• Always act, behave, dress and TALK LIKE A LEADER. Good leaders don’t bring other people down. They bring up and bring out the best in others.
  • Get an executive coach. Bita worked with a coach and a psychotherapist to find her voice, to feel empowered, confident. To know and trust her value & what she offers. “I continued to grow & evolve by pushing through “old narratives” reading authors who had found resilience and could share their stories, networking, cultivating relationships with mentors, partnering with others who inspire and motivate me. I did this as a SouthAsian woman in Corporate America and now as a business owner. I truly believe mindset, working on negative self talk and surrounding yourself with the right support systems.”
  • Books to read: Quiet by Susan Cain and The Imposter Syndrome. Both helped give perspective on what I was feeling.
  • Neha Desai Shah, Co founder and President, GEP shares this anecdote on this topic.

Growing up, my Dad always taught me that I could do anything and be anything. However, I also constantly got messages implicitly and explicitly about the role of a girl which did make me quieter, more submissive than my male counterparts.

Over time, I realized that confidence and belief in yourself can co exist with humility. Confidence is about believing in yourself and your capabilities. I forced myself into situations outside of my comfort zone professionally. With each attempt, I learned something new, even if my landing wasn’t perfect. I realized I had a voice that other people were interested in. I had good ideas and contributions to make well beyond and often better than the dominant man in the room. I built on that to overcome my anxiousness, my fear of saying or doing something wrong. Today, I will say I am the most confident (and humble) I have ever been in my life. I hope to continue along that journey.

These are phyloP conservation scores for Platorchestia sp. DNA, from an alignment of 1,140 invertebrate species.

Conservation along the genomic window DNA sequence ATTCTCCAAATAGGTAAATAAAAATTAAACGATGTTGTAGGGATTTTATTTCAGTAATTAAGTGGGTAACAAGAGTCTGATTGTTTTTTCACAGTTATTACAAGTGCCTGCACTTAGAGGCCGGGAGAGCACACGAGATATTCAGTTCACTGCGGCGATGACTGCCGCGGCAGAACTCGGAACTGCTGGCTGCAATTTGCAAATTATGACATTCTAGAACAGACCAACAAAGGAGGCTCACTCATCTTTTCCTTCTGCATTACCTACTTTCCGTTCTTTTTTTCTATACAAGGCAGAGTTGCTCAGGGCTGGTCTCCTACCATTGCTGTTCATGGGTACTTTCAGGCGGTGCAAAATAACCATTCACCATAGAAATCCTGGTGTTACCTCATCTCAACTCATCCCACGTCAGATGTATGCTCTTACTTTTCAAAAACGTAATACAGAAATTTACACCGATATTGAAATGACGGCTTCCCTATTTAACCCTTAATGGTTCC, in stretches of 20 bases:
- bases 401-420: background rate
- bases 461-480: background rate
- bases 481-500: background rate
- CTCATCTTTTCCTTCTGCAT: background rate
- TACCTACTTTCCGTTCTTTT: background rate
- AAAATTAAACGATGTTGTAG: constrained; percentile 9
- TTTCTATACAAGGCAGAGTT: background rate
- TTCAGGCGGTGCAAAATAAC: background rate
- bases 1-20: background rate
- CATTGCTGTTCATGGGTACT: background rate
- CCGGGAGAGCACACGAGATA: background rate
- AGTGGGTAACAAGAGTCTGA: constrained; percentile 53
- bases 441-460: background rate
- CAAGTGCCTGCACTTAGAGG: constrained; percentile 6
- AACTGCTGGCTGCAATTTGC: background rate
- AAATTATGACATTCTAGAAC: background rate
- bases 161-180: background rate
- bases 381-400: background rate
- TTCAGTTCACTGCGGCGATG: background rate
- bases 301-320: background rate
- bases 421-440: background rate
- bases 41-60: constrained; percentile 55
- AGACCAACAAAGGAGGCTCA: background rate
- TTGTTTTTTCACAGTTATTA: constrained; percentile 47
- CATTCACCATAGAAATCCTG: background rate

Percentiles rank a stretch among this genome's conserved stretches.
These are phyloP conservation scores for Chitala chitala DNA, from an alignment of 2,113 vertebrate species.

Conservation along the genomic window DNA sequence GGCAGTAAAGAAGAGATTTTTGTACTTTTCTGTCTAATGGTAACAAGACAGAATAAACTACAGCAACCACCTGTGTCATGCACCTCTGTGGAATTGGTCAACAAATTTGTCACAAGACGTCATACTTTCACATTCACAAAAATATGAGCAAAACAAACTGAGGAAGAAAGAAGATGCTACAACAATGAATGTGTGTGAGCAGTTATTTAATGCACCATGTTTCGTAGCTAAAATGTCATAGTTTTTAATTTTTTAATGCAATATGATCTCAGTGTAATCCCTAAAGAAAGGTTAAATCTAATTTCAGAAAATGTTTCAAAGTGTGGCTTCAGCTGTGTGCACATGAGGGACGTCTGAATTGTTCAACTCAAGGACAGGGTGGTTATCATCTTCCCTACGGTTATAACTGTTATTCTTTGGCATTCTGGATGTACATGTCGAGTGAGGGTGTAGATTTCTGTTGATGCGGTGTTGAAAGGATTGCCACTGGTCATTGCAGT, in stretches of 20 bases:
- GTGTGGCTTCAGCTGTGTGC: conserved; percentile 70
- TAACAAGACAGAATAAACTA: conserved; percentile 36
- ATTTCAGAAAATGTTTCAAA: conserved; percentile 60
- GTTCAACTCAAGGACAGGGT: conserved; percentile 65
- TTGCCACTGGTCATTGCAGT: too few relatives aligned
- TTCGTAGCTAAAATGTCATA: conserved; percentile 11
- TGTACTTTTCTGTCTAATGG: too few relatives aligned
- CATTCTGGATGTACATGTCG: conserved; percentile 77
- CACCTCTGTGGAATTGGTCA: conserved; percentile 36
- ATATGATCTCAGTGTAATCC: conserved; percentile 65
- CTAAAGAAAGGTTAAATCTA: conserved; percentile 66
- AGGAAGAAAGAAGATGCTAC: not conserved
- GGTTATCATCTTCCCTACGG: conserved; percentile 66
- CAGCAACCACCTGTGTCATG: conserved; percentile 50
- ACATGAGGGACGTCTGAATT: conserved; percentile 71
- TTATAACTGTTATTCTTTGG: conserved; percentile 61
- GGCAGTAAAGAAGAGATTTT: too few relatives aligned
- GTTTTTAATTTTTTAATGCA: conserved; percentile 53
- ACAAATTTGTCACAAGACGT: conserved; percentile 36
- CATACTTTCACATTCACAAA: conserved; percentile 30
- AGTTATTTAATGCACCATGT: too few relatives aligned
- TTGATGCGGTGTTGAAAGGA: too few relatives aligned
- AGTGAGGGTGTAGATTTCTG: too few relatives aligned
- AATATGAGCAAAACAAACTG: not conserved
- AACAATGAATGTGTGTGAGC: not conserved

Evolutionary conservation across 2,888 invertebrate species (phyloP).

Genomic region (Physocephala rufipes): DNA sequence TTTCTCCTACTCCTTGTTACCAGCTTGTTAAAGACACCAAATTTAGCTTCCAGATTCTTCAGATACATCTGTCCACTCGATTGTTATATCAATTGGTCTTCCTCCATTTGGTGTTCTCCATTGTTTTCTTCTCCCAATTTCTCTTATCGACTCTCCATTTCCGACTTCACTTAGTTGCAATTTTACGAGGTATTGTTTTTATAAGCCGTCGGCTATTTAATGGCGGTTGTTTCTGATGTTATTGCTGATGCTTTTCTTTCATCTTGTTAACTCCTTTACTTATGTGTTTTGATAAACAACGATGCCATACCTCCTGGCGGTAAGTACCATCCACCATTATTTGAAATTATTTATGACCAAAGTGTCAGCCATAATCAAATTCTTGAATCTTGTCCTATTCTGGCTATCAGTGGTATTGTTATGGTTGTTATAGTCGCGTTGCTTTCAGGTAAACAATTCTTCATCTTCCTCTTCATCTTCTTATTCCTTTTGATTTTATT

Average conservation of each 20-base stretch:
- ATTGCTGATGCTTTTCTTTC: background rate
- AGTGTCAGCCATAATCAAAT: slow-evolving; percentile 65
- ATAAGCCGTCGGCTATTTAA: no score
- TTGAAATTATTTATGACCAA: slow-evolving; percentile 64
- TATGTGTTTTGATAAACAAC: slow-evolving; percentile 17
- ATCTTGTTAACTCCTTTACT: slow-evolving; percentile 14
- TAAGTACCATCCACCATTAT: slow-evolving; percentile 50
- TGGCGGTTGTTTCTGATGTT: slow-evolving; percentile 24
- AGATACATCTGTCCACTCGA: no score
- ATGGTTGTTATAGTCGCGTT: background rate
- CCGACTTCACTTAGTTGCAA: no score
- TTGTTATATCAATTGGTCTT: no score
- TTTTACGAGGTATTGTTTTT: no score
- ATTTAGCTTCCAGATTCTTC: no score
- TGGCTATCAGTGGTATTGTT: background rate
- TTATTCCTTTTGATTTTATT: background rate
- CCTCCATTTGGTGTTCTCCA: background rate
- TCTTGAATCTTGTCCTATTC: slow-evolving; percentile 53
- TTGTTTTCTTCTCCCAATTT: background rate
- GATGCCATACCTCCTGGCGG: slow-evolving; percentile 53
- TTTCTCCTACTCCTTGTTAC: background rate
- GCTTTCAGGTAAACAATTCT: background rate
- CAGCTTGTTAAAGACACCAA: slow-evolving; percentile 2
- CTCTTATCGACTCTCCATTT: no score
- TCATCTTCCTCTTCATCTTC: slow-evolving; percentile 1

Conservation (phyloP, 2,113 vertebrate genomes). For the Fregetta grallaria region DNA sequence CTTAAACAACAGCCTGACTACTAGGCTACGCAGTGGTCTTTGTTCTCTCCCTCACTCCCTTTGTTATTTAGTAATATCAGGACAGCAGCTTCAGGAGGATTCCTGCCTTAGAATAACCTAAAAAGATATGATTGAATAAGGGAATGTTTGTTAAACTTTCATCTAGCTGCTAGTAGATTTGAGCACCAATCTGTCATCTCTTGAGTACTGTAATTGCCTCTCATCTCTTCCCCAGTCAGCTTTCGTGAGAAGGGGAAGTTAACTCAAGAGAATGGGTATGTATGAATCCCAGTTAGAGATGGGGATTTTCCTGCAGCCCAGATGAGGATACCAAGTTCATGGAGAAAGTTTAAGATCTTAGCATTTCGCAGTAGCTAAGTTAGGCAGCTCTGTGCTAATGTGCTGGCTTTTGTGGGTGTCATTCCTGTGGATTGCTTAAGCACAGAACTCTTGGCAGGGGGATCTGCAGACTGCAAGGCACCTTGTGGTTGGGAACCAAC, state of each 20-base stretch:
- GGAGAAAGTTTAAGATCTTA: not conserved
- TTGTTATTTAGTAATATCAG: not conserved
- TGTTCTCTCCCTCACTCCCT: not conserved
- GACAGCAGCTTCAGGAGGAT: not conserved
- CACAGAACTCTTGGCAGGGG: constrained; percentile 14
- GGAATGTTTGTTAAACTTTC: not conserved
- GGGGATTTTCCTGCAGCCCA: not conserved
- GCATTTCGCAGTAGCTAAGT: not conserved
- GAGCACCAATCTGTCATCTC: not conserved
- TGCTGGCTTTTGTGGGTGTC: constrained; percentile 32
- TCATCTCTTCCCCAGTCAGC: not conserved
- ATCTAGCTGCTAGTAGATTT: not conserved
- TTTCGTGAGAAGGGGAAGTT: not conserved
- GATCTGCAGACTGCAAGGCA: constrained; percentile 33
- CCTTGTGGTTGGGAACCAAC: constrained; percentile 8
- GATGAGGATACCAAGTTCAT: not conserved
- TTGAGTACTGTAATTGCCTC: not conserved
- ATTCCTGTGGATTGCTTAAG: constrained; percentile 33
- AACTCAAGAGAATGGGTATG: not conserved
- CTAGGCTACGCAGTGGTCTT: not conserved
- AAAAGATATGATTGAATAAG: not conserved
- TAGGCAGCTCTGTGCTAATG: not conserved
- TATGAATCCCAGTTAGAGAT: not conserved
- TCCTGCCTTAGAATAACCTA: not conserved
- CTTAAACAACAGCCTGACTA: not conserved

Leena Patel, our LadyDrinks Webinar speaker October 10th, shares this anecdote on this topic.

My grandfather was a political activist, a businessman, and a change-maker and he always encouraged me to stand up for what I believed in even if it meant changing the status quo. My grandmother is also a very strong female figure…and a bit of a radical. She dabbled in theater growing up (what asian woman in the 30s did that!). She has never been afraid to live life on her terms and speak her truth (but always with a twinkle in her eye!). I learned a lot from both of them.

Growing up, my father was the traditional Asian parent who wanted me to become a doctor or a lawyer. I knew that wasn’t my path from a very early age so I rebelled against fitting into this box for years. Having examples of people in my life that have taken on non-traditional roles successfully made it easier for me. I gravitated towards my grandfather’s message and did not let the traditional notions of women in business and leadership define or confine me. It was a clear choice for me.

Women can overcome anxiety by choosing which voice to listen to. Some voices tear you down, others strengthen you. Surrounding yourself with a community of like-minded people and mentors that have walked the path before you is.

In addition, I believe it’s important to get better skilled at adding value in the workplace. Ask: ‘What big problem can you help others to solve?’ If you can think strategically on how to better contribute to an organization’s success, you become invaluable to them. If you can articulate the value you are adding then you make it easier for others to do the advocating for you.